There was a shout of fury all round me. "Is that all you have to say?" the crowd burst forth: and I think they rushed upon him and killed him: for I heard no more: until the hubbub began again

more wild than ever, with furious hands beating, beating against the locked door.


After a while I began to feel my strength come back. I raised my head. I sat up. I began to see the faces of those around me, and the groups into which they gathered; the noise was no longer so insupportable-my racked nerves were regaining health. It was with a mixture of pleasure and despair that I became conscious of this. had been through many deaths; but I did not die, perhaps could not, as that man had said. I looked about for him, to see if he had contradicted his own theory. But he was not dead. He was lying close to me, covered with wounds; but he opened his eyes, and something like a smile came upon his lips. A smile-I had heard laughter, and seen ridicule and derision, but this I had not seen. I could not bear it. To seize him and shake the little remaining life out of him was was my impulse. But neither did I obey that. Again he reminded me of my dream-was it a dream? of the opening in the clouds. From that moment I tried to shelter him, and as I grew stronger and stronger, and pushed my way to the door, I dragged him along with me. the struggle was I cannot tell, or how often I was balked-or how many darted through before me when the door was opened. But I did not let him go; and at the last, for now I was as strong as before stronger than most about me-I got out into the air and brought him with me. Into the air! it was an atmosphere so still and motionless that there was no feeling of life in it, as I have said; but the change seemed to me happiness for the moment. It was freedom. The noise of the struggle was over, the horrible

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sights were left behind. My It seemed to me that in his touch

spirit sprang up as if I had been born into new life. It had the same effect, I suppose, upon my companion, though he was much weaker than I, for he rose to his feet at once with almost a leap of eagerness, and turned instantaneously towards the other side of the city.


"Not that way," I said; come with me and rest."

"No rest no rest-my rest is to go on ;" and then he turned towards me and smiled and said “Thanks”—looking into my face. What a word to hear! I had not heard it since A rush of strange and sweet and dreadful thoughts came into my mind. I shrank and trembled and let go his arm, which I had been holding. But when I left that hold I seemed to fall back into depths of blank pain and longing. I put out my hand again and caught him. "I will go,' I said, where you go."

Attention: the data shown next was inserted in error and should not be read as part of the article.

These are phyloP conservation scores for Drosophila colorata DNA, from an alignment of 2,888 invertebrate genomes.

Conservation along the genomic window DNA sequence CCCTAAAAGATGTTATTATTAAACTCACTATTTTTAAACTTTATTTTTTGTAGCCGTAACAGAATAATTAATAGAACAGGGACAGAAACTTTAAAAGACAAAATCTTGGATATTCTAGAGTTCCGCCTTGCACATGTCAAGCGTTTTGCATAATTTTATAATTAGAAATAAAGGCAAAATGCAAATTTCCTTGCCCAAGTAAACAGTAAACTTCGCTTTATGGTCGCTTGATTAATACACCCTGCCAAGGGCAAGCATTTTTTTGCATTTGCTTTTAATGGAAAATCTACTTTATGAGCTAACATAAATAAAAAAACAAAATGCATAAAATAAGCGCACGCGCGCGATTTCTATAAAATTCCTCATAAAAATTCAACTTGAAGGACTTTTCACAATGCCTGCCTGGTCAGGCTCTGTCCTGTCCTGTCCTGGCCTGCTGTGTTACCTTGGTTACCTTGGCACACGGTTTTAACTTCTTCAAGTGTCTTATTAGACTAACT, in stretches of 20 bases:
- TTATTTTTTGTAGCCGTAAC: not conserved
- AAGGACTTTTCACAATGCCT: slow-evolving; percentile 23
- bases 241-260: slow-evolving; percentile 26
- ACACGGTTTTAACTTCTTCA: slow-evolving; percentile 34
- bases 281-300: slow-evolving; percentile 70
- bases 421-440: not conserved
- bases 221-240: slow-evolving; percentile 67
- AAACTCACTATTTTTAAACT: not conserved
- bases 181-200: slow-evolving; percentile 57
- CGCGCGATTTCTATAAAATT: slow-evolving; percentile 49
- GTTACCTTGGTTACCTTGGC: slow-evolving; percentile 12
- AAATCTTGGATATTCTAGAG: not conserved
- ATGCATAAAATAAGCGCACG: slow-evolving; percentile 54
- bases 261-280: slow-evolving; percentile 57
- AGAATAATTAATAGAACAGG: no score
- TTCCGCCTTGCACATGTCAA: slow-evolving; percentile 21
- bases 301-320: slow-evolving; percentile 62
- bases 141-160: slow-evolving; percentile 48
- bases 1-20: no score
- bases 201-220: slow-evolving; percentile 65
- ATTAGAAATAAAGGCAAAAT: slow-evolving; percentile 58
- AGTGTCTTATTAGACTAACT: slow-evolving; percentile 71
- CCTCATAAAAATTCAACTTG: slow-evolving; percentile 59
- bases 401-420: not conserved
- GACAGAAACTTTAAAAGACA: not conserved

there was a certain help, though he was weak and tottered, and every moment seemed full of suffering. Hope sprang up in my mind-the hope that where he was so eager to go there would be something better, a life more liveable than in this place. In every new place there is new hope. I was not worn out of that human impulse. I forgot the nightmare which had crushed me before-the horrible sense that from myself there was no escape-and holding fast to his arm, I hurried on with him, not heeding where. We went aside into less frequented streets, that we might escape observation. I seemed to myself the guide, though I was the follower. A great faith in this man sprang up in my breast. I was ready to go with him wherever he went, anywhere-anywhere must be better than this. Thus I pushed him on, holding by his arm, till we reached the very outmost limits of the city. Here he stood still for a moment, turning upon me, and took me by the hands.

A pair of the officials of the place passed as I spoke. They looked at me with a threatening glance, and half paused, but then passed on. It was I now who "Friend," he said, "before you hurried my companion along. I were born into the pleasant earth recollected him now. He was a I had come here. I have gone all man who had met me in the the weary round. Listen to one streets of the other city when I who knows: all is harder, harder, was still ignorant, who had con- as you go on. You are stirred to vulsed me with the utterance of go on by the restlessness in your that name which, in all this world heart, and each new place you where we were, is never named come to the spirit of that place but for punishment, - the name enters into you. You are better which I had named once more in here than you will be further on. the great hall in the midst of my You were better where you were torture, so that all who heard me at first, or even in the mines than were transfixed with that suffer- here. Come no further. Stay ing too. He had been haggard unless- -" but here his voice then, but he was more haggard now. His features were sharp with continual pain, his eyes were wild with weakness and trouble, though there was a meaning in them which went to my heart.

gave way. He looked at me with anxiety in his eyes, and said no


"Then why," I cried, "do you go on? Why do you not stay?"

He shook his head, and his eyes